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Michael Flynn sentencing: Judge tells ex-Trump national security adviser ‘you sold your country out’ in hearing that ends with delay

Judge tells Flynn 'you sold your country out' during contentious hearing that ends with delay

Trump: FBI said Michael Flynn didn't lie

A judge has fiercely criticised Michael Flynn, Donald Trump‘s short-lived national security advisor, as he postponed his sentencing for lying to the FBI over contact with Russian officials during the 2016 presidential election campaign.

US District Judge Emmet Sullivan said Flynn had "arguably" sold out his country by lying to federal investigators in 2017, adding, "All along, you were an unregistered agent of a foreign country while serving as the National Security Adviser to the President of the United States."

The sentencing was postponed pending a status report in March, despite Special Counsel Robert Mueller suggesting Flynn receive little to no jail time due to his cooperation in the federal investigation into Russian interference in the 2016 election.

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Hello and welcome to The Independent's live coverage of the sentencing of Donald Trump's former national security adviser Michael Flynn after he admitted lying to the FBI over contact with Russia during the presidential transition.

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The former general, 60, plead guilty to lying to the FBI on 24 January 2017 - four days after Mr Trump's inauguration - over calls he had had with the Russian ambassador to the US, Sergey Kislyak, a month earlier, understood to relate to sanctions imposed by the outgoing Obama administration and how Moscow might respond.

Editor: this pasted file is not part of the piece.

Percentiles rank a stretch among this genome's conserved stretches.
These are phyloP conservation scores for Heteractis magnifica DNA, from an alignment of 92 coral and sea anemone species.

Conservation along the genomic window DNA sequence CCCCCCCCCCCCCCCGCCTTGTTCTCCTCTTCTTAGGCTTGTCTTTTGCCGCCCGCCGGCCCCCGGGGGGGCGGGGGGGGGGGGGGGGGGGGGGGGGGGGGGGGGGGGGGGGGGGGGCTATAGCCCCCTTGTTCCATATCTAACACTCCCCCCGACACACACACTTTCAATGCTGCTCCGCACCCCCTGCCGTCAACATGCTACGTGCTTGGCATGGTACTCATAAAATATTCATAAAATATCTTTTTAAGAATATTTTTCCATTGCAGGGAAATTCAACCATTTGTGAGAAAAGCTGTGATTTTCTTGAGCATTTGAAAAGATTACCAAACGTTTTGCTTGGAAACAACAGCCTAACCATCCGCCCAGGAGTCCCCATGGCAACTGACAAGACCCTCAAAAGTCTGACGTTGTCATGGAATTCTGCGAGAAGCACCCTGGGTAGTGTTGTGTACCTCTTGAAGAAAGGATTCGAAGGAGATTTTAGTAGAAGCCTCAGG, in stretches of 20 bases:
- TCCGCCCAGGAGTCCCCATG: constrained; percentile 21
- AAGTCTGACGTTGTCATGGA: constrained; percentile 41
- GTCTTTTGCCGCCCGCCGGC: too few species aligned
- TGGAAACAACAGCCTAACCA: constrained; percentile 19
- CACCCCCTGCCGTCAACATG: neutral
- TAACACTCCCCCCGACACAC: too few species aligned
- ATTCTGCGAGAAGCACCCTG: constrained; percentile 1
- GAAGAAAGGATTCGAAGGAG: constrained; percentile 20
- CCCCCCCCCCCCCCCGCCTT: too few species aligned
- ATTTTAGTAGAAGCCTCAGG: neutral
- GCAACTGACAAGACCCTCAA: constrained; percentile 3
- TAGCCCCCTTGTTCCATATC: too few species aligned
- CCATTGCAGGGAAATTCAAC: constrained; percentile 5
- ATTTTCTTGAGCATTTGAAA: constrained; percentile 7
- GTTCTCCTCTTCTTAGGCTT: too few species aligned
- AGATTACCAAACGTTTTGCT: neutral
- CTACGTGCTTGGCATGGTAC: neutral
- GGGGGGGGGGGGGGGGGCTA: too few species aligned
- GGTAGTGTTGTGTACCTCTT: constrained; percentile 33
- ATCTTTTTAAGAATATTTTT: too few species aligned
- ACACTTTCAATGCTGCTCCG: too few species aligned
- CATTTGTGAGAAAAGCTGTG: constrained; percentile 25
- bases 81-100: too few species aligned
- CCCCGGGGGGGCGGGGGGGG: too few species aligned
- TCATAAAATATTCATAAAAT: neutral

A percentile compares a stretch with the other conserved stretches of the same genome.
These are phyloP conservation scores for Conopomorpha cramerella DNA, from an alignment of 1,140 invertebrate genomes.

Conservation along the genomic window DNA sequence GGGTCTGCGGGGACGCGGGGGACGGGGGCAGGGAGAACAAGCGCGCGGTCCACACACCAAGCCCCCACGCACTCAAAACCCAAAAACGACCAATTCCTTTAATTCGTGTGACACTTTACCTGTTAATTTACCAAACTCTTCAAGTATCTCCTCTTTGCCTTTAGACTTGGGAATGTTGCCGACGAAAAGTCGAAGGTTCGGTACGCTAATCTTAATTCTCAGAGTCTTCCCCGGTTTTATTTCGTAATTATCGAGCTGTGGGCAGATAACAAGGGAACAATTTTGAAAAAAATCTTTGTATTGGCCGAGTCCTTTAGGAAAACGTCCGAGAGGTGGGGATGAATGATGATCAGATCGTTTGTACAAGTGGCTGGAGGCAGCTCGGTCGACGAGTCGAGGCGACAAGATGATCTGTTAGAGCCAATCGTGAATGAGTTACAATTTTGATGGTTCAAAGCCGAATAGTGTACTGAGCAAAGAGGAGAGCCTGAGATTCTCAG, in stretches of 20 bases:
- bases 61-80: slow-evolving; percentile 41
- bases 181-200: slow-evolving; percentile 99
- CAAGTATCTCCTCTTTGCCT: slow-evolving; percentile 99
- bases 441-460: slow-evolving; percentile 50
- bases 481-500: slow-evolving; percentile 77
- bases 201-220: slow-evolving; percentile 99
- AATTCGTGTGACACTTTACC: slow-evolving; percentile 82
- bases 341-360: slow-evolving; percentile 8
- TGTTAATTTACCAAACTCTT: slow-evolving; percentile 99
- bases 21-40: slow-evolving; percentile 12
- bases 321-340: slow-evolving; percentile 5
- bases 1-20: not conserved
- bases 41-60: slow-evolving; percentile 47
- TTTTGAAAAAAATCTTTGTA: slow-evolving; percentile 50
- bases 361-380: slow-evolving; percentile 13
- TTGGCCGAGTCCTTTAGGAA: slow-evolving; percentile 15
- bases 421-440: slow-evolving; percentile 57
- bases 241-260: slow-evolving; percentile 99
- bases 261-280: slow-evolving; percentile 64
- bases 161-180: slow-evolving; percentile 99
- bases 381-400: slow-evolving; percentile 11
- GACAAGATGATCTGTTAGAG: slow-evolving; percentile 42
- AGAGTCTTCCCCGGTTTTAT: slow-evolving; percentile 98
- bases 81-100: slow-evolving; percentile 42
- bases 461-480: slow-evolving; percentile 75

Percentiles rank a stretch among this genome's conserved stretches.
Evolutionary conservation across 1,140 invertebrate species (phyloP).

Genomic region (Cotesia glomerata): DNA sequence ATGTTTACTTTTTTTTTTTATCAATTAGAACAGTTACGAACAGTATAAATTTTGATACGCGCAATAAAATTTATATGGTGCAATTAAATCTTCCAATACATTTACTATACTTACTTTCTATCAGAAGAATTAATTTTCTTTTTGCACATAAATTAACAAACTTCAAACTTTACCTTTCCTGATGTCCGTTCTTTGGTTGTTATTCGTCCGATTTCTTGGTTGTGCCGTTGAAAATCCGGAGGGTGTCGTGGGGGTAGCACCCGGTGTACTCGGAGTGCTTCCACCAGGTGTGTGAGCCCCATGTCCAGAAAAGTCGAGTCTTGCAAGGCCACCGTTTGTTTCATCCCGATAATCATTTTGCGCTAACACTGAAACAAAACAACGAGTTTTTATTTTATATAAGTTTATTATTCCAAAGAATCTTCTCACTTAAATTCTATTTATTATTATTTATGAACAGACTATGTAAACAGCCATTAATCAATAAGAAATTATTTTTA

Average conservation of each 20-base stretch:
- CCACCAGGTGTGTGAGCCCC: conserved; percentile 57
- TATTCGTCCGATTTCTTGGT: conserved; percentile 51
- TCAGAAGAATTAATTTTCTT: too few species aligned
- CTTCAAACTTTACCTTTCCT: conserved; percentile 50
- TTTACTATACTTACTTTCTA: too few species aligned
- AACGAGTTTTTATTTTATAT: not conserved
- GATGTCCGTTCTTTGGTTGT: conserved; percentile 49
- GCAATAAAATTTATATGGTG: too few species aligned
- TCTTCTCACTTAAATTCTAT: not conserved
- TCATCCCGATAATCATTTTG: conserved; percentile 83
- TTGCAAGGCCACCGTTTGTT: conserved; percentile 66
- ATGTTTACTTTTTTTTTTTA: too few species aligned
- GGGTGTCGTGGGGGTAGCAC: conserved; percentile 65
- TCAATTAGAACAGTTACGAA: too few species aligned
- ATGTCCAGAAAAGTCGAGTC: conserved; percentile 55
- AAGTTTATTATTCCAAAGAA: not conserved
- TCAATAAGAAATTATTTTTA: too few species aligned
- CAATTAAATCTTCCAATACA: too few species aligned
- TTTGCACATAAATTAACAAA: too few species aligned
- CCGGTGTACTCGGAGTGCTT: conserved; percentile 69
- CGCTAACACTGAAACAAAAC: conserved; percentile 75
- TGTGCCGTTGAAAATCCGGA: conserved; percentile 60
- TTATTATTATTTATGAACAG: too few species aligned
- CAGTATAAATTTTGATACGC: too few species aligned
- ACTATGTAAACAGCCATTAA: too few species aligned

His lobbying work in Turkey was also under scrutiny, as were discussions he had with Mr Kislyak and officials from other countries about an impending vote on a UN resolution condemning Israeli settlements in the West Bank.

Mr Flynn was subsequently fired for misleading vice-president Mike Pence on the issue, his tenure in his new job lasting just 24 days, making history as the shortest ever served by a national security adviser.

Although he could face up to six months in jail, he is not expected to be sent to prison at today's sentencing hearing as special counsel Robert Mueller reports Mr Flynn has since co-operated fully with prosecutors investigating possible connections between the Trump campaign and the Kremlin.

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Last night, Mr Mueller published portions of the FBI’s interviews with Mr Flynn at the request of the judge hearing the case after the Trump camp alleged the bureau had sought to entrap him.

Mr Flynn's lawyers suggested that investigators discouraged him from having an attorney present during the interview at the start of last year and never informed him it was a crime to lie.

Prosecutors shot back, “He does not need to be warned it is a crime to lie to federal agents to know the importance of telling them the truth. The defendant undoubtedly was aware, in light of his 'many years' working with the FBI, that lying to the FBI carries serious consequences.”